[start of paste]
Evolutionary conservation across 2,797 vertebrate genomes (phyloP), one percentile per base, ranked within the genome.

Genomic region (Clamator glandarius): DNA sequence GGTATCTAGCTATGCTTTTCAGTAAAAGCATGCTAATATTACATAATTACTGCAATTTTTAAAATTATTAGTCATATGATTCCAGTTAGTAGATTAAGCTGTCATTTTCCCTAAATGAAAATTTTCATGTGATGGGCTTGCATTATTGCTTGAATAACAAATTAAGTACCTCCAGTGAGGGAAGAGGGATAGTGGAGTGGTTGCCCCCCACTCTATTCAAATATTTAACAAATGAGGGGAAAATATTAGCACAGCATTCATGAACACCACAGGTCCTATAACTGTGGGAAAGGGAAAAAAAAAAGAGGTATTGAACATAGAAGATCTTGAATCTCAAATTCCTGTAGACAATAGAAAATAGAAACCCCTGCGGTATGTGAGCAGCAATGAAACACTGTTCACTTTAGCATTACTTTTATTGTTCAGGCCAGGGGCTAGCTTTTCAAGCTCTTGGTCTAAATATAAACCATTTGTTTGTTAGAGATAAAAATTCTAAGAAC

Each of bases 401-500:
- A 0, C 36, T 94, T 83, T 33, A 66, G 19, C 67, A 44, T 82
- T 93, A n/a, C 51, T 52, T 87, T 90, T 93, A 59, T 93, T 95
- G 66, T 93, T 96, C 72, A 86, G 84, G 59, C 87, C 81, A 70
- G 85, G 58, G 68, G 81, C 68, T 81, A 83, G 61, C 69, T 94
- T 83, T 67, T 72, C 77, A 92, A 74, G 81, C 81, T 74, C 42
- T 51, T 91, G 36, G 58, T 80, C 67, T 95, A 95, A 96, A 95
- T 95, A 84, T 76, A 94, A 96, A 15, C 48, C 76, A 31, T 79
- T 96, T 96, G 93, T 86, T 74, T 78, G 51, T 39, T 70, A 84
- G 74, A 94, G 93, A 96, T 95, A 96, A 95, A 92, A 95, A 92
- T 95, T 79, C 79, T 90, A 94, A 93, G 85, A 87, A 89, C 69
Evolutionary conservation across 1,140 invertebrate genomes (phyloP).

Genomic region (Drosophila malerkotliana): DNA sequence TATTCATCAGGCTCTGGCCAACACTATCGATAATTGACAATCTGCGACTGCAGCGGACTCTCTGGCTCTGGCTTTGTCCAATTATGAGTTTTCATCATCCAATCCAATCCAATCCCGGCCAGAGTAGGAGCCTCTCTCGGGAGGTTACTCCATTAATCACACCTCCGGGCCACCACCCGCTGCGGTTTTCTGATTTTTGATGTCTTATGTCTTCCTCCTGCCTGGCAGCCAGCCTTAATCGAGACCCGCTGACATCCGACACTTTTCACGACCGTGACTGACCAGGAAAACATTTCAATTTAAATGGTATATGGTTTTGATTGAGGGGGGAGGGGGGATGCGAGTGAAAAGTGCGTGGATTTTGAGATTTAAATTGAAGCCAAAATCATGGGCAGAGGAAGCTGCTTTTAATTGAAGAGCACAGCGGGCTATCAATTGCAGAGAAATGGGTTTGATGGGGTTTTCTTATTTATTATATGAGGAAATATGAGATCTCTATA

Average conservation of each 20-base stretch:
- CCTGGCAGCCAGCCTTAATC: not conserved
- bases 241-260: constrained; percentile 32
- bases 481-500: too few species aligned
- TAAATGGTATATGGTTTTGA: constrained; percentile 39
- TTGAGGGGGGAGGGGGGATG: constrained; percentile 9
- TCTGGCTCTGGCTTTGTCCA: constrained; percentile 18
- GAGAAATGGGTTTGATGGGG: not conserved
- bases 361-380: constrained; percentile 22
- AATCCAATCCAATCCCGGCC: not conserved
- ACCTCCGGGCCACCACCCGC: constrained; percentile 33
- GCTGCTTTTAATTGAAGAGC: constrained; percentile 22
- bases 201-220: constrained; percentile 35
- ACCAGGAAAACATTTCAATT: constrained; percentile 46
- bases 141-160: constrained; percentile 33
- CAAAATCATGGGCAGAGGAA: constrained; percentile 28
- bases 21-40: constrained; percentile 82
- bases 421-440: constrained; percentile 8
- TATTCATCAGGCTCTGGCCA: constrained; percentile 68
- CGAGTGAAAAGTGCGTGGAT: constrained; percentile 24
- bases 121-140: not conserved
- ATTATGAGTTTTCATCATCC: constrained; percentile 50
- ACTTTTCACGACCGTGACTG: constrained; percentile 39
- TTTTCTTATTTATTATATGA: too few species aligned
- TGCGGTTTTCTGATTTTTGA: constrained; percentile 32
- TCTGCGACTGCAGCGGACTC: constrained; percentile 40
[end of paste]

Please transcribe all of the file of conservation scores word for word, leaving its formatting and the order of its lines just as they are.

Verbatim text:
Evolutionary conservation across 2,797 vertebrate genomes (phyloP), one percentile per base, ranked within the genome.

Genomic region (Clamator glandarius): DNA sequence GGTATCTAGCTATGCTTTTCAGTAAAAGCATGCTAATATTACATAATTACTGCAATTTTTAAAATTATTAGTCATATGATTCCAGTTAGTAGATTAAGCTGTCATTTTCCCTAAATGAAAATTTTCATGTGATGGGCTTGCATTATTGCTTGAATAACAAATTAAGTACCTCCAGTGAGGGAAGAGGGATAGTGGAGTGGTTGCCCCCCACTCTATTCAAATATTTAACAAATGAGGGGAAAATATTAGCACAGCATTCATGAACACCACAGGTCCTATAACTGTGGGAAAGGGAAAAAAAAAAGAGGTATTGAACATAGAAGATCTTGAATCTCAAATTCCTGTAGACAATAGAAAATAGAAACCCCTGCGGTATGTGAGCAGCAATGAAACACTGTTCACTTTAGCATTACTTTTATTGTTCAGGCCAGGGGCTAGCTTTTCAAGCTCTTGGTCTAAATATAAACCATTTGTTTGTTAGAGATAAAAATTCTAAGAAC

Each of bases 401-500:
- A 0, C 36, T 94, T 83, T 33, A 66, G 19, C 67, A 44, T 82
- T 93, A n/a, C 51, T 52, T 87, T 90, T 93, A 59, T 93, T 95
- G 66, T 93, T 96, C 72, A 86, G 84, G 59, C 87, C 81, A 70
- G 85, G 58, G 68, G 81, C 68, T 81, A 83, G 61, C 69, T 94
- T 83, T 67, T 72, C 77, A 92, A 74, G 81, C 81, T 74, C 42
- T 51, T 91, G 36, G 58, T 80, C 67, T 95, A 95, A 96, A 95
- T 95, A 84, T 76, A 94, A 96, A 15, C 48, C 76, A 31, T 79
- T 96, T 96, G 93, T 86, T 74, T 78, G 51, T 39, T 70, A 84
- G 74, A 94, G 93, A 96, T 95, A 96, A 95, A 92, A 95, A 92
- T 95, T 79, C 79, T 90, A 94, A 93, G 85, A 87, A 89, C 69
Evolutionary conservation across 1,140 invertebrate genomes (phyloP).

Genomic region (Drosophila malerkotliana): DNA sequence TATTCATCAGGCTCTGGCCAACACTATCGATAATTGACAATCTGCGACTGCAGCGGACTCTCTGGCTCTGGCTTTGTCCAATTATGAGTTTTCATCATCCAATCCAATCCAATCCCGGCCAGAGTAGGAGCCTCTCTCGGGAGGTTACTCCATTAATCACACCTCCGGGCCACCACCCGCTGCGGTTTTCTGATTTTTGATGTCTTATGTCTTCCTCCTGCCTGGCAGCCAGCCTTAATCGAGACCCGCTGACATCCGACACTTTTCACGACCGTGACTGACCAGGAAAACATTTCAATTTAAATGGTATATGGTTTTGATTGAGGGGGGAGGGGGGATGCGAGTGAAAAGTGCGTGGATTTTGAGATTTAAATTGAAGCCAAAATCATGGGCAGAGGAAGCTGCTTTTAATTGAAGAGCACAGCGGGCTATCAATTGCAGAGAAATGGGTTTGATGGGGTTTTCTTATTTATTATATGAGGAAATATGAGATCTCTATA

Average conservation of each 20-base stretch:
- CCTGGCAGCCAGCCTTAATC: not conserved
- bases 241-260: constrained; percentile 32
- bases 481-500: too few species aligned
- TAAATGGTATATGGTTTTGA: constrained; percentile 39
- TTGAGGGGGGAGGGGGGATG: constrained; percentile 9
- TCTGGCTCTGGCTTTGTCCA: constrained; percentile 18
- GAGAAATGGGTTTGATGGGG: not conserved
- bases 361-380: constrained; percentile 22
- AATCCAATCCAATCCCGGCC: not conserved
- ACCTCCGGGCCACCACCCGC: constrained; percentile 33
- GCTGCTTTTAATTGAAGAGC: constrained; percentile 22
- bases 201-220: constrained; percentile 35
- ACCAGGAAAACATTTCAATT: constrained; percentile 46
- bases 141-160: constrained; percentile 33
- CAAAATCATGGGCAGAGGAA: constrained; percentile 28
- bases 21-40: constrained; percentile 82
- bases 421-440: constrained; percentile 8
- TATTCATCAGGCTCTGGCCA: constrained; percentile 68
- CGAGTGAAAAGTGCGTGGAT: constrained; percentile 24
- bases 121-140: not conserved
- ATTATGAGTTTTCATCATCC: constrained; percentile 50
- ACTTTTCACGACCGTGACTG: constrained; percentile 39
- TTTTCTTATTTATTATATGA: too few species aligned
- TGCGGTTTTCTGATTTTTGA: constrained; percentile 32
- TCTGCGACTGCAGCGGACTC: constrained; percentile 40